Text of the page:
Alarm: There is an auction market for women all over Nigeria

There is a thriving auction market in Nigeria and what is up for grabs is women.

The commodification of women is a mainstay of patriarchal societies across the world – from Pakistan and its trail of child brides auctioned off sometimes before they take their first wobbly steps to the baby factories ‘discovered’ every now and then across Nigeria.

This is often less sinisterly done than it reads, however. People – fathers in most cases and in some cases brothers and male cousins, don’t roam night markets secretly sliding the pictures of their female relatives across tables in dark bars, these transactions happen in broad daylight.

Take this tweet advertising a man’s request seeking husbands for his 4daughters for instance.

The tweet is shared by Halal Matchmaking, a matchmaking page on Twitter dedicated to connecting Muslims for marriage in a religiously appropriate way while also helping people living with disabilities.

This trend of fathers and/or male relatives coming pleadingly to the public begging for men to take up their daughters’ hands in marriage is a commonplace practice in Northern Nigeria where I hail from.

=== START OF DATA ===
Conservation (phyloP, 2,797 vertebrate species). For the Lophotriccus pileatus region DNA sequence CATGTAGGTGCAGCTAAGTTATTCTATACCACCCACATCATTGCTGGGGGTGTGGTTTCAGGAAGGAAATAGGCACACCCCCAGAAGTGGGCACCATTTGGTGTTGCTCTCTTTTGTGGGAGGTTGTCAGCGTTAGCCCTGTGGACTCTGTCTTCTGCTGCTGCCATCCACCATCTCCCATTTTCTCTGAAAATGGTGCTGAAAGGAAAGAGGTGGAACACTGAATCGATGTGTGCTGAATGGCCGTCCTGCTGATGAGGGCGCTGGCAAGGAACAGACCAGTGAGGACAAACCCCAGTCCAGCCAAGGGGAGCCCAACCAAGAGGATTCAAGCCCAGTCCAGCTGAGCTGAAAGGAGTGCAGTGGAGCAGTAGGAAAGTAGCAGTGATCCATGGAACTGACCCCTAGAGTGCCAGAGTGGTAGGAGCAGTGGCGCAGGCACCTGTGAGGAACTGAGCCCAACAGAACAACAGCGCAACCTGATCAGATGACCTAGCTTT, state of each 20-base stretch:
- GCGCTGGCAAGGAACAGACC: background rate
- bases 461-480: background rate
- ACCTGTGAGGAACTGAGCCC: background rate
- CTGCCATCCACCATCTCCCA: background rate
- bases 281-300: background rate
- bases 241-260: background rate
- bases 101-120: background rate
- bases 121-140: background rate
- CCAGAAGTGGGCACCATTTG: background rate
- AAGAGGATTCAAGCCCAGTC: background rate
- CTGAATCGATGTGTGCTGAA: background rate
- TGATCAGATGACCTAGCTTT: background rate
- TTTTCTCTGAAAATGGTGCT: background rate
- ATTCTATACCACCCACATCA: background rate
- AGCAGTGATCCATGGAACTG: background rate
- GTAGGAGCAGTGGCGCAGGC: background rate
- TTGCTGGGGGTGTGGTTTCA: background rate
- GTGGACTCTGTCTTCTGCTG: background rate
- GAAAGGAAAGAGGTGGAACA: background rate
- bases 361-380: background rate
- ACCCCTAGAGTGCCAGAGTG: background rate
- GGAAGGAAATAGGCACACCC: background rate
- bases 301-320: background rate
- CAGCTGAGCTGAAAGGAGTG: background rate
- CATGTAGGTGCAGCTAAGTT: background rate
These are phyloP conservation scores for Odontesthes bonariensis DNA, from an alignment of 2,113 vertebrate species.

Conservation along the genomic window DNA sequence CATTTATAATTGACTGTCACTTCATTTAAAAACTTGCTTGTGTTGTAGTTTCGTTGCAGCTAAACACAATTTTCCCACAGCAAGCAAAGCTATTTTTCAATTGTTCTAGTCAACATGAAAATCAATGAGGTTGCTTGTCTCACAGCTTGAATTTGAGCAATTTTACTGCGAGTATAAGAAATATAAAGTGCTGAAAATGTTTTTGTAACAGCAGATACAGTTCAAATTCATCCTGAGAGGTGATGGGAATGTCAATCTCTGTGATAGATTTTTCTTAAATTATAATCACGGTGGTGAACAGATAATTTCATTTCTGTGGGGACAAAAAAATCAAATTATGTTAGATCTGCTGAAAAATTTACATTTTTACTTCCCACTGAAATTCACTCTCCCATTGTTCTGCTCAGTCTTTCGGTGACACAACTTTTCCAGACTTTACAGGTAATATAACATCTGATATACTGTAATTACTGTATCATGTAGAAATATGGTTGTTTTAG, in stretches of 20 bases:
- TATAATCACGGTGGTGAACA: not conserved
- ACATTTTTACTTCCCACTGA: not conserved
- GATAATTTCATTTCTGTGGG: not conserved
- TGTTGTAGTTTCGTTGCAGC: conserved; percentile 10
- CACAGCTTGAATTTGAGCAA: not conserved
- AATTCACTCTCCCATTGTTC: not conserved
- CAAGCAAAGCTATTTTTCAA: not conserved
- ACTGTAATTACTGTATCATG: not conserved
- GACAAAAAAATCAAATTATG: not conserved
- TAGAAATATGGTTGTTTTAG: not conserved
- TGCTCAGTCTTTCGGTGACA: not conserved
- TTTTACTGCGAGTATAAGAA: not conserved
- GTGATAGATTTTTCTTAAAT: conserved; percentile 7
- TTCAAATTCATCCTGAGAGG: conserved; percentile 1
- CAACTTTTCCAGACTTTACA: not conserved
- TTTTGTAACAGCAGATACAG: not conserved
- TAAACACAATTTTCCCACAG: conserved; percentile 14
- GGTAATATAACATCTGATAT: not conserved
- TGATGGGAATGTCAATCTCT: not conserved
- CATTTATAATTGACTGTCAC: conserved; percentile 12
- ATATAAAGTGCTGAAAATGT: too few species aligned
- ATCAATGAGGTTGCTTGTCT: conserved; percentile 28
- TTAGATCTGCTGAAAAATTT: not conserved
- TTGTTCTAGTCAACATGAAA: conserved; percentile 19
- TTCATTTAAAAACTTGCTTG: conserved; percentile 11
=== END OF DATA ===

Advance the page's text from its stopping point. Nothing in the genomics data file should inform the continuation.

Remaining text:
Announcements are usually made late at night after the final compulsory prayer of the day – Ishaaa, or in the wee hours of the morning after the first prayer of the day – Subh. It is a ritual of men that sprinkles the final icing on the cake in the social design that tells women ‘you are nothing without this transfer of guardianship from father to husband.’

It often takes no cognisance of what the woman might desire then or ever.

There are a few occasions when the rare woman perhaps buckling under the pressure of social expectations, walks up to an Imaam and makes a request that her name and desperate desire to be wedded, be brought up for the men who frequent a particular mosque.  Yet, even that is not without the hanging question of how much of a choice one has; when the only choice society says is acceptable is one in which they are wedded to a man no matter how unideal he is to be anyone’s life partner.

Women are being sold daily into socially sanctioned servitude and in so doing we are collectively setting the precedence to remind girls they are worth no more than their marital status or affiliation to a man – be that a father, brother or husband.

It is a terrible precedence to set for over half of Nigeria’s population if we ever are to stand a chance of prospering as a nation.

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